Now that his sex tape and other assorted sleazy doings seem to have taken John Edwards to the bottom, the mainstream media is on to the inevitable next story in this minor Greek tragedy, "Can Edwards make a comeback?"
CNN, CBS, Politico and other usual suspects have weighed in with predictable on-the-one-hand-on-the-other-hand analysis. Time's Belinda Luscombe trenchantly observed that Edwards "needs to recruit the missus" in order to try for a comeback, but even that probably won't help.
Now the venerable Atlantic -- a respected magazine with a storied, 150-year history whose website features terrific blogs by Marc Ambinder and Andrew Sullivan -- has jumped the shark. In a web piece featured over the weekend on the Atlantic home page, writers Nicole Allan and Niraj Chokshi asked nine well-known political and public relations operatives (teased as "the people whose opinions matter most") for comment on the Edwards comeback perplex.
Democratic strategist Bob Shrum -- whose campaign work on behalf of Al Gore, John Kerry and Edwards himself has added "Shrum curse" to the political lexicon -- and Republican consultant John Weaver agree that, in Shrum's words, there's "no hope for a rebound." Political consulting being but a single step removed from pimping, it's a good bet either of these guys would take a few of Edwards's millions to try for one.
Other suggestions from famous flacks and "crisis management" gurus -- "Go on Oprah," "Do good," "Drop off the map," "Give up" and "Give something back" -- are pointless cliches any seventh grader could have come up with, except that few seventh graders would have the nerve to ask to be paid for them.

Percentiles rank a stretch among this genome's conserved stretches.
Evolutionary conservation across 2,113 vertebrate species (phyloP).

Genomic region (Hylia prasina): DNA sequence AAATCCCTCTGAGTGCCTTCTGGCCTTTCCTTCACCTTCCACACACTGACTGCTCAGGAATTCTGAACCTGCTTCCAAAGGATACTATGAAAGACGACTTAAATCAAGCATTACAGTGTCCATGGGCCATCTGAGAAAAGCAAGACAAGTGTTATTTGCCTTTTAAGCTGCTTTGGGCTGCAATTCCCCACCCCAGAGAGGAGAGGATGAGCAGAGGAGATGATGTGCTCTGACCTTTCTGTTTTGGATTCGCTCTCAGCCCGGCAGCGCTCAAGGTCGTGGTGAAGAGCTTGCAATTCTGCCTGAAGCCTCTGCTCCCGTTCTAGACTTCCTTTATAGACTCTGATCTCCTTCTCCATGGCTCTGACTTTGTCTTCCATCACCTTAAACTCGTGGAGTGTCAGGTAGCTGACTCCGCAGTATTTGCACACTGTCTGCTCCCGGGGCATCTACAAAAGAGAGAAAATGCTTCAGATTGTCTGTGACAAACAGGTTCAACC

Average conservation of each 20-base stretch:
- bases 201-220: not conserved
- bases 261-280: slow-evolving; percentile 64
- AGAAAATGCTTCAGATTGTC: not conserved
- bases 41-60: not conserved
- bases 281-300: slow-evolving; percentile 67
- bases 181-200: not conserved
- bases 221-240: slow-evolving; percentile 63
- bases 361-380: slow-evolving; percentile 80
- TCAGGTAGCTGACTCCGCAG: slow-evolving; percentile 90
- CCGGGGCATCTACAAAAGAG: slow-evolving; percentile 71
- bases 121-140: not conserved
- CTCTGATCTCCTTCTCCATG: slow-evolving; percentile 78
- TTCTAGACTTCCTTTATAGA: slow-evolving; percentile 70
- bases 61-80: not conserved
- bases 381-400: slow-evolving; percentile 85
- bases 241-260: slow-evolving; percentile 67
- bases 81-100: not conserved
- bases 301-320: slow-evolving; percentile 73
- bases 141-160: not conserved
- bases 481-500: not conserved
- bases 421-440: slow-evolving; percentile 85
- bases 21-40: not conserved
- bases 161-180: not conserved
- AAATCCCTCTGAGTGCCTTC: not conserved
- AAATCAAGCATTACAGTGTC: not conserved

David Heller, president of Main Street Communications, gives the penultimate advice: "Focus on Fatherhood." Observing that Edwards has "an opportunity to come across as an outstanding and doting father in a way that most other men who stray don't," he ends with an impressive insight: "And I do believe the American people like and respect people who are good parents." The last recommendation -- from an anonymous source! -- is too ghoulish to repeat.
After finishing the Atlantic piece, I had a moment of panic. What if the story is a finely-honed parody of the "scandal comeback" genre? With Jon Stewart or Stephen Colbert we know it's satire -- at least most of us do -- but here we're too close to the thin line between parody and self-parody. It's like thatSimpsons episode in which two kids are watching Homer appear as a performance artist in a touring music festival:
Teen 1: Oh, here comes that cannonball guy. He's cool.
Teen 2: Are you being sarcastic, dude?
Teen 1 (beginning to cry): I don't even know anymore.
If Edwards truly seeks redemption, he ought to spend the rest of his days making amends to those he's hurt and doing good works without aiming for public validation in the service of a political renaissance.
Am I serious? I don't even know anymore.
That scenario seems doubtful at best, but in any case, it would be nice if the comeback stories would go away and never come back.